Baltimore, Walters Art Museum, W. 72The text of the ‘Mirror for Virgins’ was written as a manual of sorts to inspire piety in monastic women and instruct them in their devotion to God. Though the emphasis on virginity may seem repressive to modern sensibilities – and for good cause – for aristocratic medieval women who would have otherwise faced political marriages and the dangers of childbirth, a life of chastity offered a different kind of liberation. This is evident, for example, in the image of Humility skewering Pride with a sword; she is flanked by Judith and Jael, two heroines from the Hebrew Bible shown standing on the heads of the men they vanquished. A printed facsimile of the Speculum Virginum has yet to be published but the book has been fully digitized by the Walters Art Museum, offering an important counterexample of a women’s book that survives intact from the time of Scivias and the Hortus Deliciarum.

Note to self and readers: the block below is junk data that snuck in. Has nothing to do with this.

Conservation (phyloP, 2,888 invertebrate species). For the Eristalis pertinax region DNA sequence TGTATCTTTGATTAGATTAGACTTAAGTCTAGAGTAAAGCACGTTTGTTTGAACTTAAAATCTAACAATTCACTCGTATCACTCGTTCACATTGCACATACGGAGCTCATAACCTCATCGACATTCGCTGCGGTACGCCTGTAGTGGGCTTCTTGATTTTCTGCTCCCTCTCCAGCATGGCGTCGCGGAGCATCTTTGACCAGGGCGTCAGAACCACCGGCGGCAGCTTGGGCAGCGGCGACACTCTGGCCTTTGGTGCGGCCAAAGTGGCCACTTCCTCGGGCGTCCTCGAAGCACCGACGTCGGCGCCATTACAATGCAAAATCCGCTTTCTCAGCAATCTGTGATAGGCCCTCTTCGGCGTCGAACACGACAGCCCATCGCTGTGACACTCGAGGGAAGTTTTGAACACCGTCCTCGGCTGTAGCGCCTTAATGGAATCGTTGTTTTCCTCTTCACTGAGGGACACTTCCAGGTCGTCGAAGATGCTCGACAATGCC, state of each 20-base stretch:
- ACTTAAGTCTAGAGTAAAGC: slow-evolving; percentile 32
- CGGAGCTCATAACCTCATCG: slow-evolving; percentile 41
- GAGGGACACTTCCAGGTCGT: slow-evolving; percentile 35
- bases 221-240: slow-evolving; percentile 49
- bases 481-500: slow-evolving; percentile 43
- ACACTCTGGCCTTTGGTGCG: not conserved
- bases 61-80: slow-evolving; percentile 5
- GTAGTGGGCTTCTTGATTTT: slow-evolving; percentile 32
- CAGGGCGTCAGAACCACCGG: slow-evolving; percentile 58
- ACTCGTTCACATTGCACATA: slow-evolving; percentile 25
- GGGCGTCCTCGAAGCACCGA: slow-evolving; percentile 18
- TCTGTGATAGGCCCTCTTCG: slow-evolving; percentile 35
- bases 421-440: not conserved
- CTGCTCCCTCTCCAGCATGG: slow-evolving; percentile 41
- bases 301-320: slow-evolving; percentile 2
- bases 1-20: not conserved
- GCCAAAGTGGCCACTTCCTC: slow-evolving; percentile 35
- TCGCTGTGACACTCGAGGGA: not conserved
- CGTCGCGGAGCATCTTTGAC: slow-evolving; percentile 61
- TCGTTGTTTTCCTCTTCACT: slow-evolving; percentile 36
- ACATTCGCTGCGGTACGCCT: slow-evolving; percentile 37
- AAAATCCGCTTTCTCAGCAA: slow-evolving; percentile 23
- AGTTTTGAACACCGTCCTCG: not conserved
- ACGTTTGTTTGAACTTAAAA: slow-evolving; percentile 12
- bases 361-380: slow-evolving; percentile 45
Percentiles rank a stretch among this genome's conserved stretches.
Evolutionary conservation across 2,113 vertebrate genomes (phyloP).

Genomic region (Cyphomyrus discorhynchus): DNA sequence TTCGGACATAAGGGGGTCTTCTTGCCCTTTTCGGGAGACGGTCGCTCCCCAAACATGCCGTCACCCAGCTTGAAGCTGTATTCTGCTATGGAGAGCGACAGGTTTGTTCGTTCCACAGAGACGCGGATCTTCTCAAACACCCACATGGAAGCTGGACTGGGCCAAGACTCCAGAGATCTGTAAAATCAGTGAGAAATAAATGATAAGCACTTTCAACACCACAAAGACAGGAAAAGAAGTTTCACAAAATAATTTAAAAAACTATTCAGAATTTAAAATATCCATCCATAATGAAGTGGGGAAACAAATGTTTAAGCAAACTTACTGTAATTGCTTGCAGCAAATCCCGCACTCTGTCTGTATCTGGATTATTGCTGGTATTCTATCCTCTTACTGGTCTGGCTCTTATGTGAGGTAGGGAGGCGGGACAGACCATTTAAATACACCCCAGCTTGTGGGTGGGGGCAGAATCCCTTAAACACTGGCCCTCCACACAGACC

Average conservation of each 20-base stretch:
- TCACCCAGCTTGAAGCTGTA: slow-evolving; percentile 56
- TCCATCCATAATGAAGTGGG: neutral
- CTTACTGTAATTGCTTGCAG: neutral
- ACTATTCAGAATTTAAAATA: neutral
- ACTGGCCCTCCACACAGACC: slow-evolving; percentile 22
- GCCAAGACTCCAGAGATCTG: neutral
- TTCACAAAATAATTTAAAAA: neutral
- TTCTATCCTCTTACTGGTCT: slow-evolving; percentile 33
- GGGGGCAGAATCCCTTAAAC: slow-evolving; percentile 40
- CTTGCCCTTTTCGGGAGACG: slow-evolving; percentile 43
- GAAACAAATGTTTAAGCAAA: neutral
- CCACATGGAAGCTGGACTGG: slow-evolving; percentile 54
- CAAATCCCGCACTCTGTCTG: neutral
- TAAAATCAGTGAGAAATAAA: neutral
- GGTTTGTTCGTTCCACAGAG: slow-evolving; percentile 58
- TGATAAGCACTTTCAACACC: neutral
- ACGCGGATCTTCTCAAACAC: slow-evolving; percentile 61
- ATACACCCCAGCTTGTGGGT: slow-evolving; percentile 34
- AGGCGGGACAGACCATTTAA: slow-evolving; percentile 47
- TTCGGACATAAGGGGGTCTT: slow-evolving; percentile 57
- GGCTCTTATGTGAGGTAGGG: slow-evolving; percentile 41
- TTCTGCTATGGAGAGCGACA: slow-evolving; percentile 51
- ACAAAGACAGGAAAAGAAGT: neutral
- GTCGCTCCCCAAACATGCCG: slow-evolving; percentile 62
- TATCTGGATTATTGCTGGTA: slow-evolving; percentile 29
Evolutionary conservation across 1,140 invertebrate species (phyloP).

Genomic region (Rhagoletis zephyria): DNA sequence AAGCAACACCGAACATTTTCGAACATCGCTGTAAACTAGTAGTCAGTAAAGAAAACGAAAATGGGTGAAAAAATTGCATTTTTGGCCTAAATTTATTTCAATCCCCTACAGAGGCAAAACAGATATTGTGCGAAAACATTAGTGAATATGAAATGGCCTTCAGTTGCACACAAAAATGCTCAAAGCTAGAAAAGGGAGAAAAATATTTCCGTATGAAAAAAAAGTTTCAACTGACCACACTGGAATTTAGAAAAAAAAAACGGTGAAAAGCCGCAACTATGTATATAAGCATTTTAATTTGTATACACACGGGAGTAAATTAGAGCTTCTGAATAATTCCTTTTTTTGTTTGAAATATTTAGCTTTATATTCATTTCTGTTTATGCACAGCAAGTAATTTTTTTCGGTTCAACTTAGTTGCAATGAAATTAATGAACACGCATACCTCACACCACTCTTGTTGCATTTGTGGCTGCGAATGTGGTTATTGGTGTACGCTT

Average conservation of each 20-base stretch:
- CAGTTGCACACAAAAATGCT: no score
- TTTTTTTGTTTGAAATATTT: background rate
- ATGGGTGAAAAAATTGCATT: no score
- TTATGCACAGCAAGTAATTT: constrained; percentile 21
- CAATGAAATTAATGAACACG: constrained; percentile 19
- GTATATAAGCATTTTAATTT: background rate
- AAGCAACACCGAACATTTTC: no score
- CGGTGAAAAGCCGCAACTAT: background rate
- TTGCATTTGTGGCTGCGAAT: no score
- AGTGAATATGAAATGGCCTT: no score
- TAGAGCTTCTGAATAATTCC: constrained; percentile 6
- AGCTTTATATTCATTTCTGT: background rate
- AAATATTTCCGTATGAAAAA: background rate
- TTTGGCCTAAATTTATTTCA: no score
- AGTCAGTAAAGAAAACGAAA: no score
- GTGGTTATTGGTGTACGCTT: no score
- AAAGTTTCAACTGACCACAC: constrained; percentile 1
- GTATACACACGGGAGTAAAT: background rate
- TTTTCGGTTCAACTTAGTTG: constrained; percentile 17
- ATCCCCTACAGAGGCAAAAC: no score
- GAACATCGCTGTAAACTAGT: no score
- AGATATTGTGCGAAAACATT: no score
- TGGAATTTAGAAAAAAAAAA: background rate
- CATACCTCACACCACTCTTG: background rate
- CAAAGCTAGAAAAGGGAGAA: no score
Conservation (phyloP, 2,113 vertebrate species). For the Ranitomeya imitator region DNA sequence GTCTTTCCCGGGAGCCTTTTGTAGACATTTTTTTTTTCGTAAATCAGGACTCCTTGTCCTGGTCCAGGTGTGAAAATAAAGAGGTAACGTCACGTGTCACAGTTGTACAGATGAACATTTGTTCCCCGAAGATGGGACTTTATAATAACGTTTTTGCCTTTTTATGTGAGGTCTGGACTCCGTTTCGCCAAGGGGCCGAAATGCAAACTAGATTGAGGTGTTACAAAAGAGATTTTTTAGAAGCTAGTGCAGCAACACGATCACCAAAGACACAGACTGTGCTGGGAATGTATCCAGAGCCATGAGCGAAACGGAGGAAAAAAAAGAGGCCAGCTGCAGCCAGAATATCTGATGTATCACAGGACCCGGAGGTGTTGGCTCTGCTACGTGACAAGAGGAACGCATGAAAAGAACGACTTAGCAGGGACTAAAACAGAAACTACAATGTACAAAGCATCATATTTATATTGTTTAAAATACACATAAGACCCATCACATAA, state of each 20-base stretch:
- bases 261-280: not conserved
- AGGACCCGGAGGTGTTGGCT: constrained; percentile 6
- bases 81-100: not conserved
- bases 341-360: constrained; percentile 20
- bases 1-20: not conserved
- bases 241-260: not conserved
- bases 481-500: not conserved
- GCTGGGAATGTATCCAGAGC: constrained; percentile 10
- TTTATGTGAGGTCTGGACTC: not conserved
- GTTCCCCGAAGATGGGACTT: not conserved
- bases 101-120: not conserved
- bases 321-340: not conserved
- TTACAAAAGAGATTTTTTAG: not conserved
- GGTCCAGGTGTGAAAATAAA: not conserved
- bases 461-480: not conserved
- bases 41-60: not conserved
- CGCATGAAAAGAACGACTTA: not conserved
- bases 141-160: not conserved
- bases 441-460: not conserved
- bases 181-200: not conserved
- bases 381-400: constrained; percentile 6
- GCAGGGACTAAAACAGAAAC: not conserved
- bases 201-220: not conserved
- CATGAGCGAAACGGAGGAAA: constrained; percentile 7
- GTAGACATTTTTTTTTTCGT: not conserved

This manuscript has been fully digitized and is available at the website of the Walters Art Museum.